Thursday, September 11, 2014

A new compound that ameliorates cognitive dysfunction.

Alzheimer's disease is thought ultimately to be caused by the accumulation of the excess proteins found in plaques and tangles in the brain, but the prior defect that leads to this accumulation is not known. Here is a story about how searching for a drug for that defect led to the serendipitous finding of an impurity that turned out to be very useful...From Robinson's review of Xu et al.:

One implicated pathway involves striatal-enriched protein tyrosine phosphatase, or STEP, a neuron-specific enzyme that, among other jobs, regulates the trafficking of synaptic glutamate receptors and the activity of a group of widely active kinases. STEP is overactive in AD, in part because it isn't degraded fast enough, and its overactivity disrupts the post-synaptic events that underlie learning and memory. In animal models of AD, knocking out STEP improves cognition. Thus, STEP inhibition is a potential target for treatment of AD. In this issue of PLOS Biology, Jian Xu, Paul Lombroso, and colleagues report their discovery of a new class of STEP inhibitor—a discovery that involved a small but significant bit of serendipity—and demonstrate its potential in an AD animal model.
The authors began by conducting a high-throughput screen of 150,000 compounds, testing the ability of each to inhibit STEP's phosphatase activity. As is usual in such screens, a number of good candidates emerged. These were winnowed down to eight, chosen for their high activity at low concentration and favorable properties, such as likely ability to cross the blood-brain barrier and absence of known toxic moieties, all important for developing a centrally active drug. Following standard practice, next, they synthesized the molecules from scratch, and here got a surprise—the compounds displayed little STEP inhibitory activity. Some chemical detective work revealed the true inhibitor was elemental sulfur, S8, present as an impurity in the commercially obtained samples used in the screening. This ring compound doesn't make a good drug, so the authors investigated a structurally related compound, benzopentathiepin, containing a ring of six carbons fused to a ring of five sulfurs. A derivative, TC-2153, was known to have low toxicity and was likely to cross the blood-brain barrier, and, they found, was a potent inhibitor of STEP.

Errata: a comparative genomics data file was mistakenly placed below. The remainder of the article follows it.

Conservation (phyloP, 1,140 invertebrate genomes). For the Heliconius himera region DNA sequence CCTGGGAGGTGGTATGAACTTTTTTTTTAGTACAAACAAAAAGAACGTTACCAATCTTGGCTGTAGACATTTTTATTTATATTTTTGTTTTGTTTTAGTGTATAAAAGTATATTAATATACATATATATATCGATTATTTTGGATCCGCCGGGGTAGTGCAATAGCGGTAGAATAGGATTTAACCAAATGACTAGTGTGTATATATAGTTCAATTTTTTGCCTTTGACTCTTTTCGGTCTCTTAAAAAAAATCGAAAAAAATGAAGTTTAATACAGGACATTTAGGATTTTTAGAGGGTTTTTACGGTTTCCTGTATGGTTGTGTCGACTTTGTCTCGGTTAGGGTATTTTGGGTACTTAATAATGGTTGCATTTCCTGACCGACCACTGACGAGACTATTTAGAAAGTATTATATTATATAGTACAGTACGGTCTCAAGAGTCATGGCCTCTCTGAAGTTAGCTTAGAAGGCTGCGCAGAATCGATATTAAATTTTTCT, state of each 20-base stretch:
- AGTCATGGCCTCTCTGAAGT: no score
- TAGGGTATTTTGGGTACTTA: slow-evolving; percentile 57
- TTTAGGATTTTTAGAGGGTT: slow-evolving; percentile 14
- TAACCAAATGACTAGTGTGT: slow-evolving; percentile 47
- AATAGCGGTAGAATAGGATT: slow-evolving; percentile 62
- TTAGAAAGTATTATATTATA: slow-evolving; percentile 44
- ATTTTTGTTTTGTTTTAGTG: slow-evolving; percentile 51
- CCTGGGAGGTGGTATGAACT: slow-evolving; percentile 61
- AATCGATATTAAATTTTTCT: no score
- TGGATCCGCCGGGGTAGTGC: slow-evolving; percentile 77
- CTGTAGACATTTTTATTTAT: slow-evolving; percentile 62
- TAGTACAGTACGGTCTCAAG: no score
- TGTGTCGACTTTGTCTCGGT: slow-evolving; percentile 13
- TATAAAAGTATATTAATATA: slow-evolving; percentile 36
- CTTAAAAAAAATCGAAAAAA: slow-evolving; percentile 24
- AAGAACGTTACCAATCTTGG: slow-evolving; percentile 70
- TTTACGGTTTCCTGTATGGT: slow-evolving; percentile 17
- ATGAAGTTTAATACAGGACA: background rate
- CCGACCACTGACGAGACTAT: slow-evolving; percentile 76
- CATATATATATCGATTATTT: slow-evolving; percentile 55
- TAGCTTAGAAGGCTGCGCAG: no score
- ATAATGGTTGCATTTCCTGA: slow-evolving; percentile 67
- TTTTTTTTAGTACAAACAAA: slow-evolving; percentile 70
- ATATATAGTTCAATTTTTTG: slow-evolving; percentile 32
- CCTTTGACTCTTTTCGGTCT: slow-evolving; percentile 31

To test whether TC-2153 could reverse some of the cognitive effects of STEP overactivity, the authors turned to the “triple transgenic” mouse model, with mutations in three genes known to cause AD: presenilin 1, amyloid precursor protein, and tau. Compared to vehicle, intraperitoneal injection of TC-2153 improved spatial working memory, novel object recognition, and reference memory, all standard tests of cognitive function in AD models. The treatment had no effect on either a-beta, found in amyloid plaques outside of cortical neurons, or phospho-tau, found in neurofibrillary tangles inside them, indicating that the beneficial effect of TC-2153 was not due to alteration of events upstream of STEP overactivity.

Wednesday, September 10, 2014

Upstairs/Downstairs in our Brain – What’s running our show?